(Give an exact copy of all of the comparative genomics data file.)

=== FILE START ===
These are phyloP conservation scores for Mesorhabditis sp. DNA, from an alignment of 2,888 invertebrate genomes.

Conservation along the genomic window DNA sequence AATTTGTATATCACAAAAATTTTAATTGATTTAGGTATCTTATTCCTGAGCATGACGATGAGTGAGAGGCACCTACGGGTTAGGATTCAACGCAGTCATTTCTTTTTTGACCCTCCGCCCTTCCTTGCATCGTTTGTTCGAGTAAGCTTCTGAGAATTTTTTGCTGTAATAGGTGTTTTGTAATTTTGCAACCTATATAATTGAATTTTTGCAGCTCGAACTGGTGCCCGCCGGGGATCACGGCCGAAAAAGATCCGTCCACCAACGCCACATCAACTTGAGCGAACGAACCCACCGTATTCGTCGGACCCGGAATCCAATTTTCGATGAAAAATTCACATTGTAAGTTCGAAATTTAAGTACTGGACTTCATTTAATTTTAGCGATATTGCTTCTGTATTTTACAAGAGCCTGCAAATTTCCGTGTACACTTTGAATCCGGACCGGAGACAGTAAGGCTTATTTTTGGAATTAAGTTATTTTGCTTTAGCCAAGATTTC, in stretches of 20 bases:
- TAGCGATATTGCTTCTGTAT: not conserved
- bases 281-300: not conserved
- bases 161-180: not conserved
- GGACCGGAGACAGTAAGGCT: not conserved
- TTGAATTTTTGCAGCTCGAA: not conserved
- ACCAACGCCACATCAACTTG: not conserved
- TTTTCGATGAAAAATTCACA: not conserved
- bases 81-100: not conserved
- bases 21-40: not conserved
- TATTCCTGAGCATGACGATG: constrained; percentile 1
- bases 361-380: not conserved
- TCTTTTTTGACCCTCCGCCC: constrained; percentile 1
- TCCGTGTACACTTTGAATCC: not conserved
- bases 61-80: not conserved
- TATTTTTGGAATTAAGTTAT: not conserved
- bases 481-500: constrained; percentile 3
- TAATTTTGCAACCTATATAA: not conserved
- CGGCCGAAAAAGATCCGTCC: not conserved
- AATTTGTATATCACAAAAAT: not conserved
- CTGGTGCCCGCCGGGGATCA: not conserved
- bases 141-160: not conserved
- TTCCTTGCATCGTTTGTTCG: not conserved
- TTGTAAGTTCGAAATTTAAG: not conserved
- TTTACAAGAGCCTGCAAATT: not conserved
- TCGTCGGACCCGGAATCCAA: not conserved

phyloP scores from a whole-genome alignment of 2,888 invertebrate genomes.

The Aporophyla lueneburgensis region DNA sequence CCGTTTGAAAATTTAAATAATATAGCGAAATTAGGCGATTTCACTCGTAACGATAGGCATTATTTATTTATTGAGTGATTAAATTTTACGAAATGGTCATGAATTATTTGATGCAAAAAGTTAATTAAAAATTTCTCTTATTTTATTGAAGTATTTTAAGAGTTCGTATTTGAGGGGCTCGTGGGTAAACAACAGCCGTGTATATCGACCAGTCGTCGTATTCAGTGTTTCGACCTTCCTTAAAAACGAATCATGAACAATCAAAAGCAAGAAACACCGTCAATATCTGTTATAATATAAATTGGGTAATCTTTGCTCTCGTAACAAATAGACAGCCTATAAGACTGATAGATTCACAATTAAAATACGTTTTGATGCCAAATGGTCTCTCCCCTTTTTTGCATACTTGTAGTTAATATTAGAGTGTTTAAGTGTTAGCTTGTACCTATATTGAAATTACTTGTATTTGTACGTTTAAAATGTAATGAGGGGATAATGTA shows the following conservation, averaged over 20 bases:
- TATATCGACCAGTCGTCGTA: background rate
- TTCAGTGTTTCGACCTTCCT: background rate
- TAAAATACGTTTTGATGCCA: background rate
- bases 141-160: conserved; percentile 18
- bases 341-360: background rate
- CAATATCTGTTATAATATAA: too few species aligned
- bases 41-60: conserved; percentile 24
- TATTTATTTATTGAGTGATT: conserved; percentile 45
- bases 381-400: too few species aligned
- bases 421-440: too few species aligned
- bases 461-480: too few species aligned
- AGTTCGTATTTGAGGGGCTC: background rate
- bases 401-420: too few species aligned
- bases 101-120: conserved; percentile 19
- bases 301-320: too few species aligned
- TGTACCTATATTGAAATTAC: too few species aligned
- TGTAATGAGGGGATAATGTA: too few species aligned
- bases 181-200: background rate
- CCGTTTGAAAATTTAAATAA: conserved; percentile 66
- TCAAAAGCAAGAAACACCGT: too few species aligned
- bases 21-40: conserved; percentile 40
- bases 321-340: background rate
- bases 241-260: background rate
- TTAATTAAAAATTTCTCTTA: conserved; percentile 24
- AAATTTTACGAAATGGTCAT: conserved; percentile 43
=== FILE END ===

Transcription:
These are phyloP conservation scores for Mesorhabditis sp. DNA, from an alignment of 2,888 invertebrate genomes.

Conservation along the genomic window DNA sequence AATTTGTATATCACAAAAATTTTAATTGATTTAGGTATCTTATTCCTGAGCATGACGATGAGTGAGAGGCACCTACGGGTTAGGATTCAACGCAGTCATTTCTTTTTTGACCCTCCGCCCTTCCTTGCATCGTTTGTTCGAGTAAGCTTCTGAGAATTTTTTGCTGTAATAGGTGTTTTGTAATTTTGCAACCTATATAATTGAATTTTTGCAGCTCGAACTGGTGCCCGCCGGGGATCACGGCCGAAAAAGATCCGTCCACCAACGCCACATCAACTTGAGCGAACGAACCCACCGTATTCGTCGGACCCGGAATCCAATTTTCGATGAAAAATTCACATTGTAAGTTCGAAATTTAAGTACTGGACTTCATTTAATTTTAGCGATATTGCTTCTGTATTTTACAAGAGCCTGCAAATTTCCGTGTACACTTTGAATCCGGACCGGAGACAGTAAGGCTTATTTTTGGAATTAAGTTATTTTGCTTTAGCCAAGATTTC, in stretches of 20 bases:
- TAGCGATATTGCTTCTGTAT: not conserved
- bases 281-300: not conserved
- bases 161-180: not conserved
- GGACCGGAGACAGTAAGGCT: not conserved
- TTGAATTTTTGCAGCTCGAA: not conserved
- ACCAACGCCACATCAACTTG: not conserved
- TTTTCGATGAAAAATTCACA: not conserved
- bases 81-100: not conserved
- bases 21-40: not conserved
- TATTCCTGAGCATGACGATG: constrained; percentile 1
- bases 361-380: not conserved
- TCTTTTTTGACCCTCCGCCC: constrained; percentile 1
- TCCGTGTACACTTTGAATCC: not conserved
- bases 61-80: not conserved
- TATTTTTGGAATTAAGTTAT: not conserved
- bases 481-500: constrained; percentile 3
- TAATTTTGCAACCTATATAA: not conserved
- CGGCCGAAAAAGATCCGTCC: not conserved
- AATTTGTATATCACAAAAAT: not conserved
- CTGGTGCCCGCCGGGGATCA: not conserved
- bases 141-160: not conserved
- TTCCTTGCATCGTTTGTTCG: not conserved
- TTGTAAGTTCGAAATTTAAG: not conserved
- TTTACAAGAGCCTGCAAATT: not conserved
- TCGTCGGACCCGGAATCCAA: not conserved

phyloP scores from a whole-genome alignment of 2,888 invertebrate genomes.

The Aporophyla lueneburgensis region DNA sequence CCGTTTGAAAATTTAAATAATATAGCGAAATTAGGCGATTTCACTCGTAACGATAGGCATTATTTATTTATTGAGTGATTAAATTTTACGAAATGGTCATGAATTATTTGATGCAAAAAGTTAATTAAAAATTTCTCTTATTTTATTGAAGTATTTTAAGAGTTCGTATTTGAGGGGCTCGTGGGTAAACAACAGCCGTGTATATCGACCAGTCGTCGTATTCAGTGTTTCGACCTTCCTTAAAAACGAATCATGAACAATCAAAAGCAAGAAACACCGTCAATATCTGTTATAATATAAATTGGGTAATCTTTGCTCTCGTAACAAATAGACAGCCTATAAGACTGATAGATTCACAATTAAAATACGTTTTGATGCCAAATGGTCTCTCCCCTTTTTTGCATACTTGTAGTTAATATTAGAGTGTTTAAGTGTTAGCTTGTACCTATATTGAAATTACTTGTATTTGTACGTTTAAAATGTAATGAGGGGATAATGTA shows the following conservation, averaged over 20 bases:
- TATATCGACCAGTCGTCGTA: background rate
- TTCAGTGTTTCGACCTTCCT: background rate
- TAAAATACGTTTTGATGCCA: background rate
- bases 141-160: conserved; percentile 18
- bases 341-360: background rate
- CAATATCTGTTATAATATAA: too few species aligned
- bases 41-60: conserved; percentile 24
- TATTTATTTATTGAGTGATT: conserved; percentile 45
- bases 381-400: too few species aligned
- bases 421-440: too few species aligned
- bases 461-480: too few species aligned
- AGTTCGTATTTGAGGGGCTC: background rate
- bases 401-420: too few species aligned
- bases 101-120: conserved; percentile 19
- bases 301-320: too few species aligned
- TGTACCTATATTGAAATTAC: too few species aligned
- TGTAATGAGGGGATAATGTA: too few species aligned
- bases 181-200: background rate
- CCGTTTGAAAATTTAAATAA: conserved; percentile 66
- TCAAAAGCAAGAAACACCGT: too few species aligned
- bases 21-40: conserved; percentile 40
- bases 321-340: background rate
- bases 241-260: background rate
- TTAATTAAAAATTTCTCTTA: conserved; percentile 24
- AAATTTTACGAAATGGTCAT: conserved; percentile 43